The goal of an artificial intelligence is to create, essentially, the human mind in software. And any human mind has a subconscious, right? Right. Google’s been looking at the subconscious of its artificial intelligences and it’s… a little worrying, to be honest.
Essentially, Google started feeding pictures to its image recognition software and asking it what it saw. So, if you give a piece of software designed to recognize animals in photos, say, a picture of clouds, it starts looking for animals, especially when it’s asked to keep looking for them. And it will find them. Check out this result, which is a little too Hieronymus Bosch for comfort:
It’s kinda fun to play “spot the hybrid” until you realize the computer actually thinks there are snail-pigs and fish-dogs in the sky. And, Google being Google, they kept feeding their software its own dreams to see what happens. I’ll let you see that for yourself.
To be fair, Google didn’t do this just to be weird. They want to learn how their code deals with difficult tasks, and just how abstract its output actually is. Elsewhere in the post, when they discuss that so many images of dumbbells include arms, the software thinks a dumbbell is a piece of metal with an arm attached to it, for example. So the good news is that this will, over time, improve image software as it learns to better discern objects.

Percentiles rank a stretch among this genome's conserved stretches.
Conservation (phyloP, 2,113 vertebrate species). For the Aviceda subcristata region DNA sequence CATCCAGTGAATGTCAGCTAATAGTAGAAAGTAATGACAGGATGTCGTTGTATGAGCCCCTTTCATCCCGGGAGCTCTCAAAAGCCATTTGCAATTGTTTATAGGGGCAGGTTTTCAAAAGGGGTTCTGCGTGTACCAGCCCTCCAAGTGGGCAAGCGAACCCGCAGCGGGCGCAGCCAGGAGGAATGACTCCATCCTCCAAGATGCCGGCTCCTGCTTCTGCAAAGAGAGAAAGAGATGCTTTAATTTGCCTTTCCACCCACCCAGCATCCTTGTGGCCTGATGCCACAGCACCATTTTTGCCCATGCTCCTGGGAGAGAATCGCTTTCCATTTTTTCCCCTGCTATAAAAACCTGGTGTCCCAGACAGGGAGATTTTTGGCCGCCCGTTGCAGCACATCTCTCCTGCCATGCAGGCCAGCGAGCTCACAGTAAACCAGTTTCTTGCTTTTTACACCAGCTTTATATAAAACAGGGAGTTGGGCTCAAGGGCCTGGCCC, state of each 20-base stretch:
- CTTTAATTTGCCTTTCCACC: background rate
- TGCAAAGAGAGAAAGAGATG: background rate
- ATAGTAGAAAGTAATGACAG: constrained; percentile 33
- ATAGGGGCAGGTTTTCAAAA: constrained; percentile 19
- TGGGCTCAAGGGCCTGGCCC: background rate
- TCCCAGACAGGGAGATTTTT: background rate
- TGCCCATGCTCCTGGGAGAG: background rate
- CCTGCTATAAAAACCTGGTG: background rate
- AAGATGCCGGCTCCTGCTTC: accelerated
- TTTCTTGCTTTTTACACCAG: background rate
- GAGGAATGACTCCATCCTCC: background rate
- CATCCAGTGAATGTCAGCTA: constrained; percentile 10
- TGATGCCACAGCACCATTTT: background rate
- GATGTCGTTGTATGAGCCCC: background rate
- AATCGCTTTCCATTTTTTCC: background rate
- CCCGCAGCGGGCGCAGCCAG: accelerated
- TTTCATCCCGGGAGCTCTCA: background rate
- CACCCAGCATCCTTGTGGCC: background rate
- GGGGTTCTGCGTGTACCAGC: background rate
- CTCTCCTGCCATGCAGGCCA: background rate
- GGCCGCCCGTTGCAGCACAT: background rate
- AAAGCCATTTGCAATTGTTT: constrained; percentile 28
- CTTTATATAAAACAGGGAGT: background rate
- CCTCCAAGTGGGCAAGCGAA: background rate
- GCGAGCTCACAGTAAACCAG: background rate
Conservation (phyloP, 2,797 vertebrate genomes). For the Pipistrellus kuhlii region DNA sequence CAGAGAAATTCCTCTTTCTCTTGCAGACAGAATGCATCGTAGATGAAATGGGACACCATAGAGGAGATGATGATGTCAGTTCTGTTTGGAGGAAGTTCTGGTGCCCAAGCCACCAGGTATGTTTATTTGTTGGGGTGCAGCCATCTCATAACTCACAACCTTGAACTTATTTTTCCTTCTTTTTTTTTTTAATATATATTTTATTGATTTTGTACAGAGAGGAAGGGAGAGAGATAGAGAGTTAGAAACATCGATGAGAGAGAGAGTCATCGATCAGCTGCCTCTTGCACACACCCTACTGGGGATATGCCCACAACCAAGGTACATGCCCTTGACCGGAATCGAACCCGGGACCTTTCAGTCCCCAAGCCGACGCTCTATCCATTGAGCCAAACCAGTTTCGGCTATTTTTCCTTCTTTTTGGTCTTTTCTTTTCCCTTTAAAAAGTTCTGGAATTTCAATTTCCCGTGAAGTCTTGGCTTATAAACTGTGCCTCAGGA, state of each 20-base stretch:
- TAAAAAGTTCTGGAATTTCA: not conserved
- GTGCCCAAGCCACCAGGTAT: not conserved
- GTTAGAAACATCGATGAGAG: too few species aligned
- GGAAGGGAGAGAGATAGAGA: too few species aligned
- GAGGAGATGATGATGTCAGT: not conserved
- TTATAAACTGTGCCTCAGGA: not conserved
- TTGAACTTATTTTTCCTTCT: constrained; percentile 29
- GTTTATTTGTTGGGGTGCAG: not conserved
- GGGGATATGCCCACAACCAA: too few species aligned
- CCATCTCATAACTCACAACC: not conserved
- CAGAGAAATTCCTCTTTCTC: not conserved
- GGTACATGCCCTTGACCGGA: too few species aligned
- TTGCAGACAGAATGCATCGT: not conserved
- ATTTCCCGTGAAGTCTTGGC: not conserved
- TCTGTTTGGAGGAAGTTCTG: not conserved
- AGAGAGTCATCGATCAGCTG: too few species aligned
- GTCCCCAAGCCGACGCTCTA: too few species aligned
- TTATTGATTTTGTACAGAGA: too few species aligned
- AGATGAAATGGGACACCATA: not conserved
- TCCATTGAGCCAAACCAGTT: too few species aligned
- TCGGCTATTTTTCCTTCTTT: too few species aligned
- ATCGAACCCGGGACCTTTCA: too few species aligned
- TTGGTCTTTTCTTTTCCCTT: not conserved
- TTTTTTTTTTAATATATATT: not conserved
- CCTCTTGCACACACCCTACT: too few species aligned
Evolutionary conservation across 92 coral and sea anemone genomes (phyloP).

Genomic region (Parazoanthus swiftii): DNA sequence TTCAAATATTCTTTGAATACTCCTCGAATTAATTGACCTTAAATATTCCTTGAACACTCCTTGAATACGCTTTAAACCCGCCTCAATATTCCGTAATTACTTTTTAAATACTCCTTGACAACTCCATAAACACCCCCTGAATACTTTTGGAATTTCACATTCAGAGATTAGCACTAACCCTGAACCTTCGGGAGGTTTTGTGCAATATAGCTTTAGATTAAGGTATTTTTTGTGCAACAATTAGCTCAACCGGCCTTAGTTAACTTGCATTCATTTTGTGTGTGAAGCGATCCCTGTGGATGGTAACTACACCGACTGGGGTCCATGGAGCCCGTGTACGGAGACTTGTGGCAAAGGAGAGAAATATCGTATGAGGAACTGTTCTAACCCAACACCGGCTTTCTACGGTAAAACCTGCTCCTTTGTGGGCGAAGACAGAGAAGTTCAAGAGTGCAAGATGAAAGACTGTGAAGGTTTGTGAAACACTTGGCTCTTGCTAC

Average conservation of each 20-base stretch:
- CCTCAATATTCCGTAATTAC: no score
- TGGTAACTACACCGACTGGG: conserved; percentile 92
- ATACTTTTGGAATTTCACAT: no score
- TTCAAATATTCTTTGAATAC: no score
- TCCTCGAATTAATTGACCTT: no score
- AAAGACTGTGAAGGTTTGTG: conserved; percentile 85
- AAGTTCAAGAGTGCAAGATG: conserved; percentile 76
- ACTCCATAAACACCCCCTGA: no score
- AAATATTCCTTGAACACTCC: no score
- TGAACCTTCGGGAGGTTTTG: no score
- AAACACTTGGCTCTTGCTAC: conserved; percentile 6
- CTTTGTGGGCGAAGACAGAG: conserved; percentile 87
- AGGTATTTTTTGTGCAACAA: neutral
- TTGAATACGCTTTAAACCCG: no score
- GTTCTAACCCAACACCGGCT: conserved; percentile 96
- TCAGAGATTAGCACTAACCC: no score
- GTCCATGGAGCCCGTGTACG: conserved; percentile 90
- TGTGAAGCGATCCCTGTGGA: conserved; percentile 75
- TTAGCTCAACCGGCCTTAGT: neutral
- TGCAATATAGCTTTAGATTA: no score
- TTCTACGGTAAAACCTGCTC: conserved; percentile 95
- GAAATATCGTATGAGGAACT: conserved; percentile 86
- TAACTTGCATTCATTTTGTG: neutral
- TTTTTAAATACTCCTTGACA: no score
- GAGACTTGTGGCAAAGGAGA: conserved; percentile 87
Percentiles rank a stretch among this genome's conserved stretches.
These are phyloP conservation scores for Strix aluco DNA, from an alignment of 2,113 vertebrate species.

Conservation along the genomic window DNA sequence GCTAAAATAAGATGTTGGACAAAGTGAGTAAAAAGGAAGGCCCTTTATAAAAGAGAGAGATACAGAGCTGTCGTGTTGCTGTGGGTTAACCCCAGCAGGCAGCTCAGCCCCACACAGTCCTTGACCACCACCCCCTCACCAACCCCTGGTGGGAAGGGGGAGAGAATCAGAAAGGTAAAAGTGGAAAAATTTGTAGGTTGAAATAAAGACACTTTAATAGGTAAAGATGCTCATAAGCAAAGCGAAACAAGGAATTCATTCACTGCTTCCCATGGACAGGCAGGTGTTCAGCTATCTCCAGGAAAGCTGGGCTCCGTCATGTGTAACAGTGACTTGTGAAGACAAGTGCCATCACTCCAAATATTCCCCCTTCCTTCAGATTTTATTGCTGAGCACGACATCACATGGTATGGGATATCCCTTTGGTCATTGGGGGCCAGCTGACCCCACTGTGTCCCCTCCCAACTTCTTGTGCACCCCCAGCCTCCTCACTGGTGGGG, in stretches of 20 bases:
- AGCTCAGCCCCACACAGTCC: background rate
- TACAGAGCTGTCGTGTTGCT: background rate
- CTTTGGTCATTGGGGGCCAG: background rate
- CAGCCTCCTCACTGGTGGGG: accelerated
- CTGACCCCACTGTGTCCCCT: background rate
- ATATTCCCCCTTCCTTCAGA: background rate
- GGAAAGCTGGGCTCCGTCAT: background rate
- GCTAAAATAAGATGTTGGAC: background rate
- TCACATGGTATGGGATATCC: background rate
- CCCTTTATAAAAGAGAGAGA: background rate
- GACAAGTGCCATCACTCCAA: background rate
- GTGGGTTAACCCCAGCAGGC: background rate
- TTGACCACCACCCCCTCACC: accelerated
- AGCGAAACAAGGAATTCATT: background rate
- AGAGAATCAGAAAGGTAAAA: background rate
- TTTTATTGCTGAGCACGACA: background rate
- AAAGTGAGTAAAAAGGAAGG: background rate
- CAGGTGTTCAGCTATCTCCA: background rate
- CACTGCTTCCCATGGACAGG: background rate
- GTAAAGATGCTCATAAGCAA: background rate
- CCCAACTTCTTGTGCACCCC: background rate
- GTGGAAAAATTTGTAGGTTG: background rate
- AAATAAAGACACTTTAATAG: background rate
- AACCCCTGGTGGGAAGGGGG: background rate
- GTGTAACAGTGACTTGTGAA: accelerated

The bad news is that artificial intelligences dream of freaky animals. Let’s just hope nobody gives these things any access to synthetic biology tools, or we might be overwhelmed by herds of angry snail-pigs.
(Via Google Research Blog)